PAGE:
• The Eagle: We’ve only had three eagles in the Shelter. This is about the first…He was found unconscious in a water tank, and was in a state of cold shock when he was brought in. He only stayed three days. On the first I asked how he was doing, and was told he wasn’t eating…”What are you feeding him?”…”Rice? Are you crazy. Meat. Raw meat!”…He was very approachable the first day…On the second day his “eagleness” was returning, and the Staff only approached his cage cautiously…On the third it was intensely clear he wanted FREEDOM!...Dr. Raja and two of the Staff took his cage into the woods to release him. I asked them to take photos of his release. Once the gate was open he shot out so fast, the first photo they got was him in the distance.

This last month I wrote the Chairman of our bank (the largest in India) for her intercession on the timely processing of wire transfers. In the letter I wrote a short blurb to give her a sense of the specialness and importance of our work…I really liked the way it came out…

Don't know if you're animal lover….But our Work really is important and this does affect us. We have a hospital, clinic, 24/7 hour rescue service, and an effective adoption program.  We are a no-kill shelter that gives hospice care to dying creatures....Our clinic has 800 visits each month, and we have had 34,000 since our opening in 2007. Our hospital has given 99,000 treatments since opening. We go out 100 km. to find good homes for our rescued puppies, and have placed over 800 in homes since opening. We have gone out on 3,300 rescues...And we treat any creature in need. Since opening we have treated over 3,000 animals other than dogs--cats, cows, horses, goats, eagles, peacocks, squirrels, monkeys, birds, and many others...All services to homeless and wild animals are free. Services to all people unable to pay are free. To those able to pay, there are modest charges to cover the cost of the medicine--however, no animal is refused treatment if its owner does not pay...And, we have one of the best surgeons within 150 km. The Gov't Veterinary Hospital that treats large animals brings all their complicated operations to him. And the Forest Dept. brings all their serious cases. We are supported by private donations. Om Namah Shivaya.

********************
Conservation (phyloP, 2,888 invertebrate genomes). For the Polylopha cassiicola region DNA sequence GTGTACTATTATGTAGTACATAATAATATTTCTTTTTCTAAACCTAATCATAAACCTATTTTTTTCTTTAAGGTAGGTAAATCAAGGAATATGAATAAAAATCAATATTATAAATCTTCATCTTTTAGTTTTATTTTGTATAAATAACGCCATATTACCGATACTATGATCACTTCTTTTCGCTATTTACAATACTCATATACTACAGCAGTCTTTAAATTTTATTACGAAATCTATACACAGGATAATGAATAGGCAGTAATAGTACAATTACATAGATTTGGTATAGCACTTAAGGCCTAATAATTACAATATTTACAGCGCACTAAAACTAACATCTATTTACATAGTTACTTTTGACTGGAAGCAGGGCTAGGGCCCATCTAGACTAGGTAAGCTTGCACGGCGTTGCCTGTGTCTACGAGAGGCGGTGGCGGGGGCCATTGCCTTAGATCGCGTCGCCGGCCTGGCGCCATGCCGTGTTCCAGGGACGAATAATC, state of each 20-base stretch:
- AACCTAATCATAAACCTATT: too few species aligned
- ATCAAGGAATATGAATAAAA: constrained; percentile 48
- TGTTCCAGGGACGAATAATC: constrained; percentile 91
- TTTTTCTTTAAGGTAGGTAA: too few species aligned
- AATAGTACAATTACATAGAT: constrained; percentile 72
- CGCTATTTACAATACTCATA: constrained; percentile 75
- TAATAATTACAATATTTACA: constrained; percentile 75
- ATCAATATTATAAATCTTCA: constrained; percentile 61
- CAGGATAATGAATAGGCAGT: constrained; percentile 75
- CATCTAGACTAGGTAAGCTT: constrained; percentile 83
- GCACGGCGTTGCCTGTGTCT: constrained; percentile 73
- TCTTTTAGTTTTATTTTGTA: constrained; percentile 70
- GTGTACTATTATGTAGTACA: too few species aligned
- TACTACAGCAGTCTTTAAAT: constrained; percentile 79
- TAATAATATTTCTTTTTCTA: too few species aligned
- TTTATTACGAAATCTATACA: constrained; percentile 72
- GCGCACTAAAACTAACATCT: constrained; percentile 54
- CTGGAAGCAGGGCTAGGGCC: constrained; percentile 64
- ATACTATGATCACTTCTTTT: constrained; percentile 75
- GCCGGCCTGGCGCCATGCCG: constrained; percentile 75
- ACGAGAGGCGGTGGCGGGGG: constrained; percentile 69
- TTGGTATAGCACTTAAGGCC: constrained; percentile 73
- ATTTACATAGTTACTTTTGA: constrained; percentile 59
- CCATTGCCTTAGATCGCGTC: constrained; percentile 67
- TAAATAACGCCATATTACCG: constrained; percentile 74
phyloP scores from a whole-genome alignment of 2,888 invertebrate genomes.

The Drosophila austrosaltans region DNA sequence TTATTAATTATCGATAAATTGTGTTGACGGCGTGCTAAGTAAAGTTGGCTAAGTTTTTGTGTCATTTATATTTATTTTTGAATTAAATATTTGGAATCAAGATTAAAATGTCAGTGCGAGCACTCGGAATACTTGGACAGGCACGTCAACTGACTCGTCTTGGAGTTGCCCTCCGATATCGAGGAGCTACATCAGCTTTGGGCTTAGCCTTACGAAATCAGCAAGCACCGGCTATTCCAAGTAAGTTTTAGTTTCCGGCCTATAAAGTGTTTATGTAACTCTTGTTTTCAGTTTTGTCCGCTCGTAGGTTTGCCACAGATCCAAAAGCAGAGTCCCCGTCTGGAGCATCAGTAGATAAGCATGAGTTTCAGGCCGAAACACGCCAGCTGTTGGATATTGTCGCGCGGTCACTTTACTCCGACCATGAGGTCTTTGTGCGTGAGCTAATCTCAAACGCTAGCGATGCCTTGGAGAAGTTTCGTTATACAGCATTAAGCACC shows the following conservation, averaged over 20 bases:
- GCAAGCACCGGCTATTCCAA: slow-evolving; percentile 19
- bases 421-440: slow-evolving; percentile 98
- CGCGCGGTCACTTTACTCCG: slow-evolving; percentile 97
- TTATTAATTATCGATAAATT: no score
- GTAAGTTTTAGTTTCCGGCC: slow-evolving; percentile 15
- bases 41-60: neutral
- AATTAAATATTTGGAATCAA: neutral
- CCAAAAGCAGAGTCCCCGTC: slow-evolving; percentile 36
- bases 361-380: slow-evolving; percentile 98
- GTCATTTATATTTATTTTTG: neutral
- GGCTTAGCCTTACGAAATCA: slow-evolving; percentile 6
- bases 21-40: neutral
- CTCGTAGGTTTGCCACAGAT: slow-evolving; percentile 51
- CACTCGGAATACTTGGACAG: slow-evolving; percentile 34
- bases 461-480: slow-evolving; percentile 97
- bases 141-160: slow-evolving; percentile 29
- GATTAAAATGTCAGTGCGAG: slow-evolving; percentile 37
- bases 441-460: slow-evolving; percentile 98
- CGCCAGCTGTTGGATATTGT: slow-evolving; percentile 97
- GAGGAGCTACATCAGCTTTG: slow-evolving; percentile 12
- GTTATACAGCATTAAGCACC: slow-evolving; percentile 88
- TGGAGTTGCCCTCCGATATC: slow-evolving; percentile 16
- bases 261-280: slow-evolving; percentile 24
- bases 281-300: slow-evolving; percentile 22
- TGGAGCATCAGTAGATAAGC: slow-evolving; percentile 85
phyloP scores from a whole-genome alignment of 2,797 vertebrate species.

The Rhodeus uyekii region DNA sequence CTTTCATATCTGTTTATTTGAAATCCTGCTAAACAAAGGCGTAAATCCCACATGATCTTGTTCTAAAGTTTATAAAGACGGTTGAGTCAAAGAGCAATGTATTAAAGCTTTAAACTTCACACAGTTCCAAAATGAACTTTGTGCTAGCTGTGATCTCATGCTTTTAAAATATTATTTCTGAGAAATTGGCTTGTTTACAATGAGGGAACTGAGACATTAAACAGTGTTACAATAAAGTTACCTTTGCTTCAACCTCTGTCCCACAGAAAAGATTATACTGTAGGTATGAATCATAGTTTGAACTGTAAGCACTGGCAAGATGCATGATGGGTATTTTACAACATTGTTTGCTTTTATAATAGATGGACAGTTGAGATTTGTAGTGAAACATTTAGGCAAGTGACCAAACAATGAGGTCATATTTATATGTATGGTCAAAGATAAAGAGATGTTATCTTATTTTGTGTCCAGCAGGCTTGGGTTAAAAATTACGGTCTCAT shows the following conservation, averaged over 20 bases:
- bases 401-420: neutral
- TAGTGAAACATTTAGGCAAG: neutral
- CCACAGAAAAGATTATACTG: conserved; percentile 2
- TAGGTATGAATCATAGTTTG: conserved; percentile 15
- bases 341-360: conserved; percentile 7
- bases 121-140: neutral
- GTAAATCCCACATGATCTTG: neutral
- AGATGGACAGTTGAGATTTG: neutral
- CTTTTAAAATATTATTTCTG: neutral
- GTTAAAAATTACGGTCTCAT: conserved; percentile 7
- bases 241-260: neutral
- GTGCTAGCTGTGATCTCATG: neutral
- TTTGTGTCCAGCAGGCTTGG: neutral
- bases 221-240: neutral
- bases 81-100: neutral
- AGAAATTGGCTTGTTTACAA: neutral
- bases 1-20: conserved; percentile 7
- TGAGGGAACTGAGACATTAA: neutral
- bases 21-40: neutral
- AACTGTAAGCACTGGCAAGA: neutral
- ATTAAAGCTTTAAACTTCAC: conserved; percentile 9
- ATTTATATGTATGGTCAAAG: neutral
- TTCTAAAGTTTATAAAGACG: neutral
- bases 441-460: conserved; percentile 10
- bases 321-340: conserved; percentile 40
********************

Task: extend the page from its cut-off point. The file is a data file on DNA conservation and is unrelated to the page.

Have once more chosen a selection of photos that will give you a whiff of the Heart in our beloved Shelter…Our core practice is Demonstratice love: Hugging. Touching. Stroking. Reassuring. Kissing.

Please…Keep your support coming…We need all the help we can get.

Just got word that Global Giving will match one month's donation for all new recurring donors between Monday,June 17 and Friday,July 1 Eastern Standard Time...To qualify the donation must stay in force for four payments...Om Namah Shivaya.

With love and thanks...And wishes for everything, good,

Leslie

Just love this shot of PureHeart Sekar.
Just love this shot of PureHeart Sekar.
His Heart really is Pure.
His Heart really is Pure.
I also like this shot of Dr.Heera.What a blessing.
I also like this shot of Dr.Heera.What a blessing.
I'm proud to be a streetdog.
I'm proud to be a streetdog.
Before-This gal is dangerously bloated with fluid.
Before-This gal is dangerously bloated with fluid.
After-Thank God. Now for some food, sweetie.
After-Thank God. Now for some food, sweetie.
Now that's what I call a kiss!
Now that's what I call a kiss!
They say I'll be fine.
They say I'll be fine.
This ones for you catlovers...Om Namah Shivaya.
This ones for you catlovers...Om Namah Shivaya.
Mooji and Leslie a few years back.
Mooji and Leslie a few years back.